Legally speaking, you can only steal an item if you did not have the right to possess the item in the first place. It is rare for a person to be charged with theft when they own the property, but this can happen occasionally. The most typical scenario occurs when two people co-own a property or when a person bought an item in an informal sale. In these sorts of disputes, you don’t have to have enough proof of ownership to take the property from the other person. Instead, your defense will just need to show you had a reasonable belief you owned the property because this can prove your lack of intent to steal. An ownership defense can also work if you can show that the previous owner voluntarily abandoned the property. If this person gave up their rights to the property before you took possession of it, you may have a legal claim to the item, preventing you from being convicted of theft.
You Thought You Had Permission
Since you need intent to be convicted of theft, one defense is claiming that you thought you were allowed to take the item. For example, a friend could tell you it’s OK to take their belonging when the item actually belongs to someone else. Or you could get confused about which item a person was telling you that you could take. These sorts of misunderstandings usually get cleared up before official theft charges are filed. However, in cases in which one party is being stubborn, there is a chance a simple misunderstanding can lead to criminal charges. To use this defense, it’s helpful to have evidence, like text messages or a recorded conversation, that shows how you ended up thinking you had permission.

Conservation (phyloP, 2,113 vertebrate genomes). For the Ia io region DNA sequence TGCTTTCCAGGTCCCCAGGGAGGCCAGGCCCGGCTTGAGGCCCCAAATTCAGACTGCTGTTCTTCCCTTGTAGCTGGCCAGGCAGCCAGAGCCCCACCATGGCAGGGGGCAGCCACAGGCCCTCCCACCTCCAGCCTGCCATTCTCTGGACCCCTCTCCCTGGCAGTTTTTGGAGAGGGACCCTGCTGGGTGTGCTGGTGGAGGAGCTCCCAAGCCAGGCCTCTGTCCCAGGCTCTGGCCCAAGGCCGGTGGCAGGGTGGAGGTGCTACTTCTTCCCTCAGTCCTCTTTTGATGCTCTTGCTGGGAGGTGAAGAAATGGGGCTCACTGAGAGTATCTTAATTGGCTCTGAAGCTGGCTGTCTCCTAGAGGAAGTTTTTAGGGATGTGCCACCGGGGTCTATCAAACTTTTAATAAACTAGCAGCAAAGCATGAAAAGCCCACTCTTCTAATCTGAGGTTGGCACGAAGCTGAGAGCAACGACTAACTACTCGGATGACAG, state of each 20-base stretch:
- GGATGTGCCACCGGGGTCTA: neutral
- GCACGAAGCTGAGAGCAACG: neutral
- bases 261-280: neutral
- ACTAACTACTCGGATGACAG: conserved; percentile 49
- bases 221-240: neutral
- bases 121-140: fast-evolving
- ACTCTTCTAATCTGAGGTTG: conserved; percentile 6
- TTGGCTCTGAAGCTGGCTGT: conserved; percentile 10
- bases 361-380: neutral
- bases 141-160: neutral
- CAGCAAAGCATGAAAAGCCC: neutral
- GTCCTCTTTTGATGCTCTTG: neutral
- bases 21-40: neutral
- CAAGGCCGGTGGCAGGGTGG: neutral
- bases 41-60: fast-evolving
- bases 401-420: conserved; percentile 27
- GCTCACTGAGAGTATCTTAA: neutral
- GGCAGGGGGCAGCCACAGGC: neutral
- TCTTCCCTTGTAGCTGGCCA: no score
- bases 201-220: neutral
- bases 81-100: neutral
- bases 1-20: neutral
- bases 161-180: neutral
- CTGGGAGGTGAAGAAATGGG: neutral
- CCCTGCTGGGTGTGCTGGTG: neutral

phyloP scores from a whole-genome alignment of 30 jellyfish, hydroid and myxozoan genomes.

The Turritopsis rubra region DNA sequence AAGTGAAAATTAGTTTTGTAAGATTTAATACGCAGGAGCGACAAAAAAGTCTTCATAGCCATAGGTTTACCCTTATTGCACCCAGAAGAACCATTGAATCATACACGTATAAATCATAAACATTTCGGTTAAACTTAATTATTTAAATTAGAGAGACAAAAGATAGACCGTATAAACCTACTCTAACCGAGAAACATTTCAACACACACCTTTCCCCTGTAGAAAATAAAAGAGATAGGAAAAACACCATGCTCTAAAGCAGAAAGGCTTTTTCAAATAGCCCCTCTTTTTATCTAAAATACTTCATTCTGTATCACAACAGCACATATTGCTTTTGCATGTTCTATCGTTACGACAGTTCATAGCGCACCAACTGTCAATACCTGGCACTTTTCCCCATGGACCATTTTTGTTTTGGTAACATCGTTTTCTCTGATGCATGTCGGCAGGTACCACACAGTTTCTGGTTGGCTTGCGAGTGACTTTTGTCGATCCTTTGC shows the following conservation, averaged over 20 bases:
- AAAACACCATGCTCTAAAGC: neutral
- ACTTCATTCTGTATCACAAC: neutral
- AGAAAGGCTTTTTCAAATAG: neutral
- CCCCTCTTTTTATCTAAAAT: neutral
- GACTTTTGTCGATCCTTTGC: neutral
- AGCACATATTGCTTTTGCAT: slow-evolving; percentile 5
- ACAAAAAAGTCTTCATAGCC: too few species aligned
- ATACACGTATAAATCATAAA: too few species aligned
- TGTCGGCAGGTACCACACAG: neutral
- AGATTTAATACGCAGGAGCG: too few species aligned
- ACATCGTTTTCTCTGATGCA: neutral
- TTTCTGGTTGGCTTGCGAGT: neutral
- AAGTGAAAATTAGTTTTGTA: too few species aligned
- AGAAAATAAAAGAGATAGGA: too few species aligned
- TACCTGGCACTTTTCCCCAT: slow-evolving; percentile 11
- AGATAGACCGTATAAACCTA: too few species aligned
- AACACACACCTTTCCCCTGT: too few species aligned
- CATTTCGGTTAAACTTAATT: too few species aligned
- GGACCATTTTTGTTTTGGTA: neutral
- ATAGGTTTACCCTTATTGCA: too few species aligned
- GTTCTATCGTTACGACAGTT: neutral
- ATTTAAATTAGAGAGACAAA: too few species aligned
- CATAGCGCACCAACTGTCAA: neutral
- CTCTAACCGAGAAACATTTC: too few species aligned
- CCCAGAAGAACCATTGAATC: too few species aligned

You Don’t Actually Have Possession of the Item
Most theft charges use the fact that you are in possession of the stolen item as proof that you stole the item. However, actually proving that the item you have is the one that’s missing can be somewhat tricky. Many types of property are fairly interchangeable. For example, if you walk out of the store with an apple in your pocket, is it possible to tell if the apple came from the store? Occasionally, people can use this uncertainty to defend against theft charges. This defense works best when the item in question is fairly commonplace, and there is evidence of you owning a similar item before the alleged theft. Your lawyer may be able to prove that you did not have the missing property, and there was no other evidence linking you to the crime.
Your Rights Were Violated During the Arrest or Investigation
In some cases, it’s possible to avoid a guilty verdict even if there is little doubt that you took the object intentionally. Just like any other criminal case, theft charges in New Jersey follow strict guidelines. If your lawyer suspects that your rights were violated, they can have any evidence obtained by the violation thrown out. One of the most common violations is a police officer searching you or your home without proper suspicion of a crime. Other reasons can include issues like a police officer not informing you of your right to remain silent or an officer not letting you know that you can consult with an attorney. If you believe that law enforcement lured you to steal the item, you may also be able to use entrapment as a defense.
Ultimately, the right defense can help you get a more positive outcome for your case. At the Law Office of Gregg Wisotsky, we work hard to make sure our clients get a quality defense. Our team can assist you with everything from gathering evidence to filing documents promptly. To learn more about our Morristown criminal defense lawyer services, schedule a free consultation. You can reach us by calling (973) 898-0161 or filling out our contact form.